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posted on 29 August 2017

A Bounce - Followed By Indecision

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Macro Tides Technical Review 28 August 2017

As noted last Monday:

‘There are a number of signs that a short term bounce is coming. Despite the lower low, the 21 day average of net advances minus declines posted a higher low on Friday when compared to August 10. Short term sentiment has also become a bit over done as measured by the Call / Put ratio. The August 8 high in the S&P was 2490 and today’s low was 2417, so the decline covered 73 S&P points. A 50% retracement would allow for a rally to 2453 and 61.8% rebound would target 2462.’


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On Tuesday, the S&P gapped up and rallied to 2454.77. Since then it has been in a small trading range of .7%. A signal that this indecision has ended should be provided if the S&P climbs above 2454.77 or declines below 2430.

Click on any chart below for large image.

Corporate earnings rose 14% in the first quarter from Q1 in 2016, and were up 10% in the second quarter. About half of the 10% increase came from the energy sector and a quarter was due to multinational companies benefiting from a weaker dollar and better growth overseas. Third quarter earnings are guesstimated to be up 5%, so a clear deceleration in earnings is unfolding. The more important point has been the market’s reaction to companies which announced better than expected earnings.

According to FactSet, the stocks of S&P companies that surprised with better than expected second quarter earnings declined by -0.3%. This doesn’t sound like much of a decline and it isn’t. But it is the first time since the second quarter of 2011 that earnings surprises didn’t result in an increase of at least 0.3%.

In 15 of the 22 quarters since the second quarter of 2011, the post earnings gain was more than 1.0%. In the third quarter of 2011, the S&P declined -11.3%. Although the weak response to earnings surprises did not cause the decline, it did convey that the market could be vulnerable to negative news and an increase in selling pressure. The sharp decline was sparked by the debt downgrade of the credit rating of the U.S. from AAA to AA, and a debt ceiling deadline which was resolved on July 31.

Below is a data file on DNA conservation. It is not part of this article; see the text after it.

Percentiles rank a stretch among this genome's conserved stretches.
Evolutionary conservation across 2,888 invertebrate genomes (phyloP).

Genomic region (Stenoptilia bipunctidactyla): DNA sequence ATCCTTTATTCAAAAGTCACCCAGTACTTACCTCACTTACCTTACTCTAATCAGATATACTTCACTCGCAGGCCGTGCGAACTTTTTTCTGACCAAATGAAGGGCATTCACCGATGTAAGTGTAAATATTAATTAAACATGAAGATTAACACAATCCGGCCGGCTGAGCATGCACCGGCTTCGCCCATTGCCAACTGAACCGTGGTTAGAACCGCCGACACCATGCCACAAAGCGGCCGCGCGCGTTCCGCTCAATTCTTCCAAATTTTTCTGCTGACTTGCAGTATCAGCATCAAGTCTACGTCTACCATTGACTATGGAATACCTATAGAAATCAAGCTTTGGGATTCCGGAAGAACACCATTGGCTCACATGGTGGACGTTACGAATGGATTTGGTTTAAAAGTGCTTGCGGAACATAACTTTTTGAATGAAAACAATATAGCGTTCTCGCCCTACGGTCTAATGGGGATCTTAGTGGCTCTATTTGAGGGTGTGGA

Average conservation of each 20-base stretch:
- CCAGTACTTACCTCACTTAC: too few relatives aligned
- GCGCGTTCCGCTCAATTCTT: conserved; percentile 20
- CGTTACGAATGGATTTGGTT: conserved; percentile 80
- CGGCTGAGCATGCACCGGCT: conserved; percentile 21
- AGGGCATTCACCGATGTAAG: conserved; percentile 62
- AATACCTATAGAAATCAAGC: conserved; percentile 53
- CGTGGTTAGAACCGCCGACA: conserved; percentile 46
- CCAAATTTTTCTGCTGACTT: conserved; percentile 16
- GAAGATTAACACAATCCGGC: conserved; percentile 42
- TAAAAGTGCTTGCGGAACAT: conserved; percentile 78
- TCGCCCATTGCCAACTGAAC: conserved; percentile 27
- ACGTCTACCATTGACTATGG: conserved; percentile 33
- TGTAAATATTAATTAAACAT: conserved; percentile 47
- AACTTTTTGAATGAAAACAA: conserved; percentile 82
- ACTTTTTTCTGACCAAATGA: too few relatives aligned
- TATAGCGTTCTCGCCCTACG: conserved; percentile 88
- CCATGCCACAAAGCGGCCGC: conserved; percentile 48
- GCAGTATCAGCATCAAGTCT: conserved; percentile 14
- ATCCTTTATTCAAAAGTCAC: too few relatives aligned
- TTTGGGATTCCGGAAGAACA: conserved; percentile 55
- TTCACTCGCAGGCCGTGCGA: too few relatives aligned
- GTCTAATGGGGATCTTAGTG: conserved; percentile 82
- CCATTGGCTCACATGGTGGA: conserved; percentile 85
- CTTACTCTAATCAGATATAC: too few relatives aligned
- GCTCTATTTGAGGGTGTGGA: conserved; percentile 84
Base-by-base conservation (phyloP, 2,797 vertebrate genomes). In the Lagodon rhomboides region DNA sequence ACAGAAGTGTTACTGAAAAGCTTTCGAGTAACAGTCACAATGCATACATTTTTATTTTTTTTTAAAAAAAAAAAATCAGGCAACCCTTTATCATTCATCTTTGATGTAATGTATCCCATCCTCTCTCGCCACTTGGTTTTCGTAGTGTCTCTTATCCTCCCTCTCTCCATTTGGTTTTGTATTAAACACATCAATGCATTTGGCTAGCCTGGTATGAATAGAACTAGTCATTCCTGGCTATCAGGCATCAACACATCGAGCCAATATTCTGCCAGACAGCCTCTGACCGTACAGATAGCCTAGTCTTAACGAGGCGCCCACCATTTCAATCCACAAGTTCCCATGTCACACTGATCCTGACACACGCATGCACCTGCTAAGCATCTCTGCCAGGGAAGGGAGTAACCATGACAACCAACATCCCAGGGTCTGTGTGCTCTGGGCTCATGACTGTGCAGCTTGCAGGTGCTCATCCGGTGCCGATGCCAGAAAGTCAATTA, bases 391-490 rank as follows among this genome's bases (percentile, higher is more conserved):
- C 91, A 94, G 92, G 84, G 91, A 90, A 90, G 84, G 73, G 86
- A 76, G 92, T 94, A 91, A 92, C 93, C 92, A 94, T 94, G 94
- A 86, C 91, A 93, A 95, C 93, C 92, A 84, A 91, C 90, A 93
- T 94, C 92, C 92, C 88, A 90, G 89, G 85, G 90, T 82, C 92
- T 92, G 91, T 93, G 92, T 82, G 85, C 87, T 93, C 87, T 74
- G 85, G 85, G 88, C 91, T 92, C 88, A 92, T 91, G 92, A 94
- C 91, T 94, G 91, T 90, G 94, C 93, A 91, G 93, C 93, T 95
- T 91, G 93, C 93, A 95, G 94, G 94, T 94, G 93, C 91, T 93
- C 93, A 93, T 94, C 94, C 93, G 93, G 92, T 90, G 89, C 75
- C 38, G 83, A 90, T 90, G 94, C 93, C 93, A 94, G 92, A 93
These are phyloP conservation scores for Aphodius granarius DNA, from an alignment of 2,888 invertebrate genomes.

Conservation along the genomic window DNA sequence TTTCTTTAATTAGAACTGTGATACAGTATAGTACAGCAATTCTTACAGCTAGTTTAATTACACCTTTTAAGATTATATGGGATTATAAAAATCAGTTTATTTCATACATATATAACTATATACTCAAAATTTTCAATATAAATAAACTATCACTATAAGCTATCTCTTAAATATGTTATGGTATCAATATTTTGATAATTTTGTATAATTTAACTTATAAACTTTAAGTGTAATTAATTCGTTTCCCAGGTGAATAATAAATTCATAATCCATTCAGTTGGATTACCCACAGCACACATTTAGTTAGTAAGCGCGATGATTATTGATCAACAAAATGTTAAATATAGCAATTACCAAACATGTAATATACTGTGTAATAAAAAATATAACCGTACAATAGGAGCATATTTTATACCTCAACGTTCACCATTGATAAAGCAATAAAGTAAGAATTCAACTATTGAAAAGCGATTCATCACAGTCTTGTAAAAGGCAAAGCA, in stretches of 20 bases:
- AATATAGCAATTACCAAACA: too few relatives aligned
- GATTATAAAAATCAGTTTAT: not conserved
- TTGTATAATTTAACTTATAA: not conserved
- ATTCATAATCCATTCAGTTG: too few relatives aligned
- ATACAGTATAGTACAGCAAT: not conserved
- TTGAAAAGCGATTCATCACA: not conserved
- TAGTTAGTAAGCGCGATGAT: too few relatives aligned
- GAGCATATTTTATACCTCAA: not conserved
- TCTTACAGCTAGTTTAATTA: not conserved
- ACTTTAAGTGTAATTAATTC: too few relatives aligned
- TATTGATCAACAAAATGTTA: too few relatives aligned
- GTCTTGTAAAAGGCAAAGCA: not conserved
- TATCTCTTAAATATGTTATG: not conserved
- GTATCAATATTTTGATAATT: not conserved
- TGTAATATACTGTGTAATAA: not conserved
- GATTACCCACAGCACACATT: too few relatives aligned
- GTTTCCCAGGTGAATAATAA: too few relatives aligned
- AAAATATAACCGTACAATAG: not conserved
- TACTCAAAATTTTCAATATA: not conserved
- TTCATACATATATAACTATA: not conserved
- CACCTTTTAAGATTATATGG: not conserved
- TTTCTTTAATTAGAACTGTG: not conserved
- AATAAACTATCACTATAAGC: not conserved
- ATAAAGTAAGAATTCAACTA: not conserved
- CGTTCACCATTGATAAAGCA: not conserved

When the DJIA made a new all-time high on August 8, the DJ Transportation average was -5.4% below its all-time high registered on July 14, and the ratio of Bulls to Bears in the weekly Investor Intelligence sentiment survey was 3.4 to 1. The last three times the Dow hit a new high, the DJ Transportation average was more than 5% below its prior high , and the Bull to Bear ratio in the II survey was above 2.0 was in 2000, 2007, and 2015. The first two times were followed by vicious bear markets and a 12.3% decline between July 2015 and September 2015.

As I have discussed often, corporate stock buybacks have been a boon to the stock market since 2010 as more than $4 trillion has been spent on buying back shares. Stock buybacks in the first quarter totaled $125 billion, but the year-over-year rate of change was down 20%. The message is that stock buybacks are still a plus, but not as big of a factor as they have been. This could be a problem if and when selling pressure rises since there will be less money on the other side of the sell orders.

In recent weeks I’ve discussed how the period between mid August and late October has been associated with market declines in years ending in 7. The nearby table was made by Jay Kaeppel, who has a blog ‘Jay on the Markets’. In four of the 11 occurrences since 1907, the DJIA has declined by more than 30%, with the smallest decline being -6.2% in 1947. The average decline was -19.7%.